Prime Minister Julia Gillard says she is looking to develop Australia's relationship with China in four key areas as she kicks off her five-day trip to the country.
Ms Gillard is leading a high-level delegation in China for talks with the country's new leaders and the business community.
She says she wants to take practical steps to strengthen and diversify the relationship with Australia’s largest trading partner.
"What that means is a relationship that extends well beyond the economic and a relationship in which Australia and China work together, not just bilaterally, but where we have common interests regionally and globally," Ms Gillard said.
The Prime Minister nominated closer ties at a leadership level, trade diversity, a more extensive relationship in areas like defence and education, and climate change mitigation as areas which all deserve attention.
Ms Gillard will meet China's new president Xi Jinping tomorrow on the sidelines of the Bo’ao Asia Forum on Hainan Island.
Today she held talks with International Monetary Fund chief Christine Lagarde.
Ms Gillard says she congratulated Ms Lagarde on the IMF's recent work in trying to resolve the financial crisis in Cyprus.
She says they discussed the promising economic outlook for the Asian region.
"Put simply the economic opportunities of the region in which we live mean Australian jobs," she said.
Ms Gillard says Australia needs to maintain strong economic ties with China as it continues to develop.
"Since I was last here in April 2011, the Chinese economy has grown by 18 per cent, more than 13 million Chinese people have graduated from Chinese higher education institutions and around 100 million more Chinese people have plugged into the internet," she said.
"The rate of change is truly remarkable."
The Federal Government has also put an emphasis on defence, saying ties between the two countries could be expanded in the future, particularly in areas like disaster relief.
Ms Gillard says Australia's defence ties with China are one of the lesser known aspects of the relationship.
"It's actually one of the unremarked features of the relationship ... that at a high level we have had military to military dialogue over 16 years," she said.
"[We are] one of only two nations in the world to do so with the PLA, so there's been a long pattern of discussion and dialogue between senior military leaders in China and in Australia."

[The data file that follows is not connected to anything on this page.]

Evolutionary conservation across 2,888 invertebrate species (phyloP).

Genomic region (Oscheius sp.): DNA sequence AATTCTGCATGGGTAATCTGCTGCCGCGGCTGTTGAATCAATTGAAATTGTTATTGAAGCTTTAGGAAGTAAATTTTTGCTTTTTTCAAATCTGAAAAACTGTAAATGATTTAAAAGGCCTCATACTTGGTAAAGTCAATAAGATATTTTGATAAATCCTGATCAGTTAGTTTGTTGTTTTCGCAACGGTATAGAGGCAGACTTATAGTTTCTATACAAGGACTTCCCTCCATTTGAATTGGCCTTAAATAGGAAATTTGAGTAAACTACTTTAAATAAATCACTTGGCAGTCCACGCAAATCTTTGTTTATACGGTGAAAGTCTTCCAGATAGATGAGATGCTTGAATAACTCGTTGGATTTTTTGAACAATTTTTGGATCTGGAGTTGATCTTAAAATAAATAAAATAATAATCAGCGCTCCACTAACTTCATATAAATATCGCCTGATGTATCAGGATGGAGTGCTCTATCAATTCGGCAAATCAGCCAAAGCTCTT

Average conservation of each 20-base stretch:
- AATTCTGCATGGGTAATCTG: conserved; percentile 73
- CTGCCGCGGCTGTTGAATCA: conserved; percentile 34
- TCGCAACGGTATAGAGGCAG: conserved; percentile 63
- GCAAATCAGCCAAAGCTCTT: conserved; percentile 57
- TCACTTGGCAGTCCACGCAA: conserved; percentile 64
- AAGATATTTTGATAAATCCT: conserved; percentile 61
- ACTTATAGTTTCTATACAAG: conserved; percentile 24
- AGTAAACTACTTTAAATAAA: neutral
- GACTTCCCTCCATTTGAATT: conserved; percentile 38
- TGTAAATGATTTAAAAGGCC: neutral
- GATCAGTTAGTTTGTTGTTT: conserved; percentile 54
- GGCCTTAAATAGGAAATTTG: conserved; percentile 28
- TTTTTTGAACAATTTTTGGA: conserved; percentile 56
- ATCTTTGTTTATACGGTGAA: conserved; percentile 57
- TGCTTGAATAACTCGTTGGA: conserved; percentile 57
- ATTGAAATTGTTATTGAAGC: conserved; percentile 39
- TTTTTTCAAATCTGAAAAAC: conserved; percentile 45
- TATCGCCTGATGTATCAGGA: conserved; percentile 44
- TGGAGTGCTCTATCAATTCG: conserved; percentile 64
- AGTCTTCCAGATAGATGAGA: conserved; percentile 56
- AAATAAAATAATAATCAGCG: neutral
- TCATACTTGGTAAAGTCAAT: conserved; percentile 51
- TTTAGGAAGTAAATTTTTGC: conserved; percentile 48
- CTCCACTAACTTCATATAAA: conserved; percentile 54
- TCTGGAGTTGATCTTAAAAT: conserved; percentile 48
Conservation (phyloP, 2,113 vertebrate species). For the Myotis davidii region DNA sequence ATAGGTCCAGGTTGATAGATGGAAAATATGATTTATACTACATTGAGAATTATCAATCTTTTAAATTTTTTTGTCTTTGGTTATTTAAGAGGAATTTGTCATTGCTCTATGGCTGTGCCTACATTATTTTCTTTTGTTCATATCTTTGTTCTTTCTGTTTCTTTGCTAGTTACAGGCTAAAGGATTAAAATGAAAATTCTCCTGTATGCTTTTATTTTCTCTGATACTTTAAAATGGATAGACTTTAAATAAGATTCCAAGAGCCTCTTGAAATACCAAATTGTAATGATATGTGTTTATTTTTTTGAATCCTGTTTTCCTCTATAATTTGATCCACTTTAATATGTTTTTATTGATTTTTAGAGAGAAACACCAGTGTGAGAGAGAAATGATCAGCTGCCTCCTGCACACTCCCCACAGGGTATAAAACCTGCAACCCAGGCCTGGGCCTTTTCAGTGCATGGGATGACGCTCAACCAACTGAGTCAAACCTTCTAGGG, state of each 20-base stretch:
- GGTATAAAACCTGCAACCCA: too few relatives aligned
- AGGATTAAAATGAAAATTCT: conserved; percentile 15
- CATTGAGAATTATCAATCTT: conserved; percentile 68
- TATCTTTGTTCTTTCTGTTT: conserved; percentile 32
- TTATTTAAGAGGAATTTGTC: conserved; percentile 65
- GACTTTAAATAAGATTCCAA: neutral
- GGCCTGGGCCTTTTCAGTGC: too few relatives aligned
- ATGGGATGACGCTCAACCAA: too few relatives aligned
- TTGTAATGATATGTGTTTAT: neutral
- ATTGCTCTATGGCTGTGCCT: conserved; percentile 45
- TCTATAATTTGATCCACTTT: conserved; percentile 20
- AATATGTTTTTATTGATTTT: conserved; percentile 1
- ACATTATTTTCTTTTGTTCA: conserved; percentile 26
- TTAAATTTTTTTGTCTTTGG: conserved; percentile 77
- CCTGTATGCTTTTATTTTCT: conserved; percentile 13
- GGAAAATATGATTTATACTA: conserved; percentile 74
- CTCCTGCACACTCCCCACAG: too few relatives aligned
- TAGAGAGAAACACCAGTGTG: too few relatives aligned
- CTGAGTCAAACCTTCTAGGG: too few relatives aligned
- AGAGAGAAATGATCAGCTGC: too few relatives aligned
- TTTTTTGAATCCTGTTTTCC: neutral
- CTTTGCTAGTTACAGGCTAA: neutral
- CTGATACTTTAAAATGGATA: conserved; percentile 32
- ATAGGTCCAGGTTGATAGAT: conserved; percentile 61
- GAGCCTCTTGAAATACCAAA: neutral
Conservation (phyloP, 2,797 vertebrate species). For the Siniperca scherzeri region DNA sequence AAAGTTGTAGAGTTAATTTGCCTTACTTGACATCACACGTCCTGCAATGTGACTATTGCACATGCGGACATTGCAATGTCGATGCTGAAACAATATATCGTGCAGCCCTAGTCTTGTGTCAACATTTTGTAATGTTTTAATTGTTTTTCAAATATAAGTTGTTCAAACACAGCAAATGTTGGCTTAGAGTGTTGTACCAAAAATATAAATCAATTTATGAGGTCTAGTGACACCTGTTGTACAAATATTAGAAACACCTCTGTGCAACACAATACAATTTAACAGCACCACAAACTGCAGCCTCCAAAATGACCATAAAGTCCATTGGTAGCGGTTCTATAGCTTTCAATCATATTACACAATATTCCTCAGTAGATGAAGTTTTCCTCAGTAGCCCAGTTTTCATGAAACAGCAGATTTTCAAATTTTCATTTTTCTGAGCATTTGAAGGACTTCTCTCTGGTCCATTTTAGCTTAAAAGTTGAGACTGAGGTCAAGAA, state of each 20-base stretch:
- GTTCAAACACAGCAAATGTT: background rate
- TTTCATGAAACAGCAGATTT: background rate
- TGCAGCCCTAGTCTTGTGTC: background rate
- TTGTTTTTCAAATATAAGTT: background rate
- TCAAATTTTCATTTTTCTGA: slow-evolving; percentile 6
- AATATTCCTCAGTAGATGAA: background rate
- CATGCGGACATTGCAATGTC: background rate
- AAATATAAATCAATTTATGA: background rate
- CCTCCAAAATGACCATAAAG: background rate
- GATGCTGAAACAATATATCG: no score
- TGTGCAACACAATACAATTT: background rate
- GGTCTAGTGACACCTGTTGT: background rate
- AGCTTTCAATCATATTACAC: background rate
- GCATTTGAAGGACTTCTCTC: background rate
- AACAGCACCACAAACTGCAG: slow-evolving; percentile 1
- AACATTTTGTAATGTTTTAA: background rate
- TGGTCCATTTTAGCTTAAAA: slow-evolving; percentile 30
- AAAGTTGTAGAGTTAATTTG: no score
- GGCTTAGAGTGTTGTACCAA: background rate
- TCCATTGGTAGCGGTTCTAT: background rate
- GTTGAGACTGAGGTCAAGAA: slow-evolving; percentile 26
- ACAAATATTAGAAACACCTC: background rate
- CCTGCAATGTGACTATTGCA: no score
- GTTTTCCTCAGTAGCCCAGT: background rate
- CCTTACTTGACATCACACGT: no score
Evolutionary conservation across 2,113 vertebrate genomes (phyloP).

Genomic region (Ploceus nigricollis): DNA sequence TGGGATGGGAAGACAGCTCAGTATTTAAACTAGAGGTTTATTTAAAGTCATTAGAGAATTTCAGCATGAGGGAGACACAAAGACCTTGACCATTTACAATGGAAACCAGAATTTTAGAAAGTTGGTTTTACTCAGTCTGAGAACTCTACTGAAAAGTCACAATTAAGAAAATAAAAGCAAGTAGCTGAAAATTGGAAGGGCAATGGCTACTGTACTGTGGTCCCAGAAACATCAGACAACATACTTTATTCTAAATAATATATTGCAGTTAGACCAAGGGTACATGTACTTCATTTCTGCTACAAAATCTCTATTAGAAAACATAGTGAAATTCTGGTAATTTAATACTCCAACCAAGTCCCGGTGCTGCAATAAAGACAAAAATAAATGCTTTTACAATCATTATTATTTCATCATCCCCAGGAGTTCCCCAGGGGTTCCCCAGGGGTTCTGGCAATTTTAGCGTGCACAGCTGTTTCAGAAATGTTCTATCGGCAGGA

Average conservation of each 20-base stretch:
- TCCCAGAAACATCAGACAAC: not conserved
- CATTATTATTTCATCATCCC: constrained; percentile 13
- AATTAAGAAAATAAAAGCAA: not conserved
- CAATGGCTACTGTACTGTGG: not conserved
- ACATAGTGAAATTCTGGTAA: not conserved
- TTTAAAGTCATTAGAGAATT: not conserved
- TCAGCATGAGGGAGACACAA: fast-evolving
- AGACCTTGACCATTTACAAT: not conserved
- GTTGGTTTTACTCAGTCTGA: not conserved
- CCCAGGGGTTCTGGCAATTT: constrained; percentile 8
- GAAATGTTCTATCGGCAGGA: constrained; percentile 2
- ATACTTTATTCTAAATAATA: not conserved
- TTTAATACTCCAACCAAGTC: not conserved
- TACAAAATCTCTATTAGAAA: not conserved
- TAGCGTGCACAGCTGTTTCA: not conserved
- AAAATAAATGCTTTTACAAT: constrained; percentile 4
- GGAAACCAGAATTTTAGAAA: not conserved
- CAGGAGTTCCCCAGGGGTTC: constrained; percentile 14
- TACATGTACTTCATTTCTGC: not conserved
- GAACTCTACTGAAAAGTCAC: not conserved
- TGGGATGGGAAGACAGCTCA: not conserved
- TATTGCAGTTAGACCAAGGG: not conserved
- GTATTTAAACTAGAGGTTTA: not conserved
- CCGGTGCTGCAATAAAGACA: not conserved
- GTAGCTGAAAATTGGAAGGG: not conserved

Ms Gillard did not rule out joint military exercises in the future but she says there are other areas of cooperation to be developed.
"One of the things [that] is much talked about in the region is our ability to work together in the context of humanitarian assistance and disaster response and relief," she said.
"In the region in which we live all too often we are urgently making calls to each other to see who can help out.
"So the more that you can get people working together on things like disaster relief and assistance, the better."
North Korea concerns
Ms Gillard says the situation in North Korea and Australia's concerns about human rights issues in Tibet will also be on the agenda when she meets with Chinese leaders.
The Australia Tibet Council has urged Ms Gillard to raise the increasing number of self-immolations in Tibet with China's new leadership team.
"Of course we point to concerns we have about human rights - if there are contemporary issues that have come to public attention then we raise those concerns," she said
"I think Australia’s concern about human rights is a well-known feature of our foreign policy suite ... so there isn't a standard set of words, but there is a standard set of values that Australians bring to the table in our engagement with China and around the world.
"I think there has been some concern by us, and we have raised concerns about issues in relation to Tibet and human rights matters there."
She also signalled she would also raise Australia's concerns about .
"Australia has made very clear its condemnation of the belligerent and provocative statements we have heard from North Korea," Ms Gillard said.
"We have welcomed the fact that China has supported strong sanctions at the UN Security Council.
"I will be urging the Chinese leadership to use its influence to help with this issue with North Korea, and most particularly to help see an end to these provocative statements to get North Korea to engage again with the six-party talks and to get North Korea to accept the offer of the president of South Korea for a trust-building dialogue."
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